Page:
The Leaf

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The woman waited. It wasn’t as if she were in a rush. She had waited this long and she could be patient for just a bit longer. The aroma of coffee drifted out of the store behind her as she sipped her drink alone. She scanned the horizon for him. Nothing. Nothing but the oak tree beside her. Its shadow fell over her from the outdoor table where she sat. The woman sighed. It seemed ironic, really, that the tree that watched it all begin would be observing the end as well. The tree was of great importance to the town, being one of its oldest members.  It was immense, the kind of tree one would expect to find in a dense forest or atop a hill, but never on a street corner. And yet, there it sat, its long branches stretching towards the heavens. Being the dead of autumn, the tree was completely bare, save for a single orange leaf. It clung desperately to the very top of the tree. It seemed as if it were almost in denial of the season change, stubbornly grasping the branch with its weakening stem, determined not to fall. The woman finished her drink, and checked her watch. Each second that passed made him later still.


The voice was familiar. In fact, she had heard the voice for several years now, waking her in the morning, beckoning her from the next room, and whispering nonsense in its sleep. It was a lovely voice, a strong low one, but with playful qualities. But Sarah had to remember all aspects of the voice. She had to remember it when it was boisterous, angry, and yelling. She had to remember it when it slurred its words, and when it sweared at her.

“Hello, Thomas.”  
  Her voice was a complete opposite. It was high and sweet, yet strong and determined. And for the first time in years, it was unafraid.

 “Won’t you take a seat?”
He did, across from her, first crossing his legs, but then deciding on a more comfortable position. The leaf twirled slightly above them.

 “Where’s David?” he asked.

“He told me I should do this myself.”

The fact was, Sarah’s lawyer had been completely against doing this herself. He had emphatically suggested going along with her, but Sarah would have nothing of it. She wanted to do this herself. She wasn’t quite sure why, but she knew that she needed to face Thomas alone.

“Did you…did you see the tree?” He said, motioning towards the silent watcher beside them.

“Yes, Thomas. I did.”

“You remember it, don’t you?”

Of course she remembered it. It was where they had first met, and six months later where he had proposed. Thomas had painstakingly slipped the ring on the top branch, and told Sarah that if she could climb all the way to the top, she would find a lifetime of happiness. But that was a long time ago.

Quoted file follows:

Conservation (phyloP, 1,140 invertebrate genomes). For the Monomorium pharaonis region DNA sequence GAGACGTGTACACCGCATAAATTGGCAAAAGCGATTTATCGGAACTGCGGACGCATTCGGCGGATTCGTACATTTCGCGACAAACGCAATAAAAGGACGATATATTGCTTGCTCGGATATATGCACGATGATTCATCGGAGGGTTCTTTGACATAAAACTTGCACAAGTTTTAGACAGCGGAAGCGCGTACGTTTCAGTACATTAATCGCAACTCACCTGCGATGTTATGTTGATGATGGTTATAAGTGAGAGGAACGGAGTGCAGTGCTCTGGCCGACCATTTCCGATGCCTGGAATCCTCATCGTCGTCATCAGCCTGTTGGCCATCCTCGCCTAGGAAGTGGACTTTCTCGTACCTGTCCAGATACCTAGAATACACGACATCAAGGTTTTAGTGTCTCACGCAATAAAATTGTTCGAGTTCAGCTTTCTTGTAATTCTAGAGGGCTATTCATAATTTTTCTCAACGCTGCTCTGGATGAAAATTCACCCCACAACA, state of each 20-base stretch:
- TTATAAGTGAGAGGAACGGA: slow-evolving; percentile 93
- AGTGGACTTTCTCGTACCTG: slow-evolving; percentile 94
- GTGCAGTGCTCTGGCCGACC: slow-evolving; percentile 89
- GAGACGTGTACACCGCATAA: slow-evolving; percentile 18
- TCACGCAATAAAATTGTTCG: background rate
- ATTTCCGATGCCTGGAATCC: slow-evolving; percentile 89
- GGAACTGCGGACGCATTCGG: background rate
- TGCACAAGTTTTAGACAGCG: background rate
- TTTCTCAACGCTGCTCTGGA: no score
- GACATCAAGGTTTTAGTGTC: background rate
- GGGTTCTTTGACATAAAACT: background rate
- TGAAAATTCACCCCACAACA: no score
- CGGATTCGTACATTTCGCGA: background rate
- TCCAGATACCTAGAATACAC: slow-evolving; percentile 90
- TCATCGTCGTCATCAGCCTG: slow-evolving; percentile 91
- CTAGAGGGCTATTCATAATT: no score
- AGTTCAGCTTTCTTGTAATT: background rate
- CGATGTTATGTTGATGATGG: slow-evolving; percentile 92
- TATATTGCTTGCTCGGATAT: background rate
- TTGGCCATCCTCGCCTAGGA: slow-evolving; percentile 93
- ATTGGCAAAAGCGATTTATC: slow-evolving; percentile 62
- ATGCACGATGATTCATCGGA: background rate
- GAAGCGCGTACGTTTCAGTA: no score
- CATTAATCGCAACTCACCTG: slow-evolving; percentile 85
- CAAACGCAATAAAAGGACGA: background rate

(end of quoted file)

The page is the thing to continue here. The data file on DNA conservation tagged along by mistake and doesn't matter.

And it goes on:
“We’re not here to discuss that. David finished the papers this morning.”

She pulled a thick manila folder out of her purse.

“Oh…is that why you called me here?”

“Yes, Thomas, it is. Now, if you will just sign at the end of each page…”

“Why are you doing this?

Sarah paused. She wasn’t ready for this. “You know why I’m doing this. This is a long time coming.”

“Hon, just give me a chance …”

“I’m done giving you chances.”

“Will you just let me talk?”

His voice had raised. Its playful quality was gone. Sarah paused for a moment, and then silently nodded.

“Look … I know I was wrong. But I can change, baby. I swear I can.”

The wind picked up. The leaf hung on.

“Let’s give it some more time. I haven’t even seen you in months. I’ll stay away from the booze this time, I swear!”

“I’ve heard this speech before,” interjected Sarah.

“But I mean it this time! Come on, hon. Just give me a chance …”

He reached his hand out and rubbed Sarah’s cheek softly. “Don’t,” she whispered, her voice shaking, feeling his hand on her face. That hand, that hand that could cause so much love, yet cause so much pain. He retracted his hand slowly and unwillingly.

“Sarah … I love you …”

“Love is more than just a word. It’s an action.”

They both grew silent.

“Please, Thomas … just sign them …”

There was a pause, until Thomas finally reached out his hand again. Sarah flinched, but he just grabbed the folder.

“Do you have a pen?”

Sarah reached into her purse again and handed him one. She sat in silence as Thomas skimmed over each page, signing each and every one of them. He stopped for a second on the last page, pen hovering over the line, and looked up at Sarah. Her face showed no emotion. He quickly scribbled his name, and threw it back at her.

“So … that’s it, huh?” he said, leaning back again in his chair.

“Yes. It is,” she responded.

“I don’t really know what to say now.”

“Don’t say anything, Thomas. Just go.”

“Your pen …?”

“Keep it.”

After a moment, he stood up.

“Well … goodbye, Sarah.” He stood awkwardly for a moment, and then leaned in to kiss her. She pulled away.

“Same tramp you always were,” he scoffed. And with that, he got up and turned around. Sarah watched him leave, feeling a single tear slide down her cheek. A tear she shed for freedom, for closure, and for love. Thomas moved farther and farther away, until he was completely out of sight.

In his place, drifting slowly to the ground, was a single orange leaf. It landed mutely next to the now bare oak tree it fell off of.

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